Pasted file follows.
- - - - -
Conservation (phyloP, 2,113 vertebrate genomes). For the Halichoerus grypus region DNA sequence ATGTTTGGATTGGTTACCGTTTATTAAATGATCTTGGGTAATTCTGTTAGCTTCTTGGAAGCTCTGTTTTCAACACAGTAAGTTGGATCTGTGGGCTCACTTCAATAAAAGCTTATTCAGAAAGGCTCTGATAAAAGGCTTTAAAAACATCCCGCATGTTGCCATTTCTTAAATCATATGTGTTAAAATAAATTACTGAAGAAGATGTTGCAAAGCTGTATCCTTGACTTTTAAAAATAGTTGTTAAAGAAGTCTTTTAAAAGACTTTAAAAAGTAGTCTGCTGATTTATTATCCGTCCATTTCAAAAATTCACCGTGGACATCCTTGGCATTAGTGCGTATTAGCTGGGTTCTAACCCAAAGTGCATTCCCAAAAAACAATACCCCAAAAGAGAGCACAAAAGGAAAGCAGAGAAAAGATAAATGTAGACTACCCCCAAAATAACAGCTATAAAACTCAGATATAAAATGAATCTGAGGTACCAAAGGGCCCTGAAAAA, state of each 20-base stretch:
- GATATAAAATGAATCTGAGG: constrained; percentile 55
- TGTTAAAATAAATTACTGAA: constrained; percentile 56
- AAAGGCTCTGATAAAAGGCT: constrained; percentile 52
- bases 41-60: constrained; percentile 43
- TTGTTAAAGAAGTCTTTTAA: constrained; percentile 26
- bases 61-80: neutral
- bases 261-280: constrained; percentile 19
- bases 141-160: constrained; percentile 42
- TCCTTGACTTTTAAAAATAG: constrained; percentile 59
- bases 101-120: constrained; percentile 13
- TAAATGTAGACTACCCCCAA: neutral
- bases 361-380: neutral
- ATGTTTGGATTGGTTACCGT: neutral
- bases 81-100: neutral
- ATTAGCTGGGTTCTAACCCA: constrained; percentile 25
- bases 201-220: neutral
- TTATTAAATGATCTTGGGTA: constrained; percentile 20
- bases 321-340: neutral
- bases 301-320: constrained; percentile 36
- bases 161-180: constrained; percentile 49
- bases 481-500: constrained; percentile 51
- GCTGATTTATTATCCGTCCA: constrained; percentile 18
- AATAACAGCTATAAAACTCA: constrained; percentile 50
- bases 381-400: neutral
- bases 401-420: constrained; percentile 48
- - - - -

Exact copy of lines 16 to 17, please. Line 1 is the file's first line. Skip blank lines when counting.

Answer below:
- ATTAGCTGGGTTCTAACCCA: constrained; percentile 25
- bases 201-220: neutral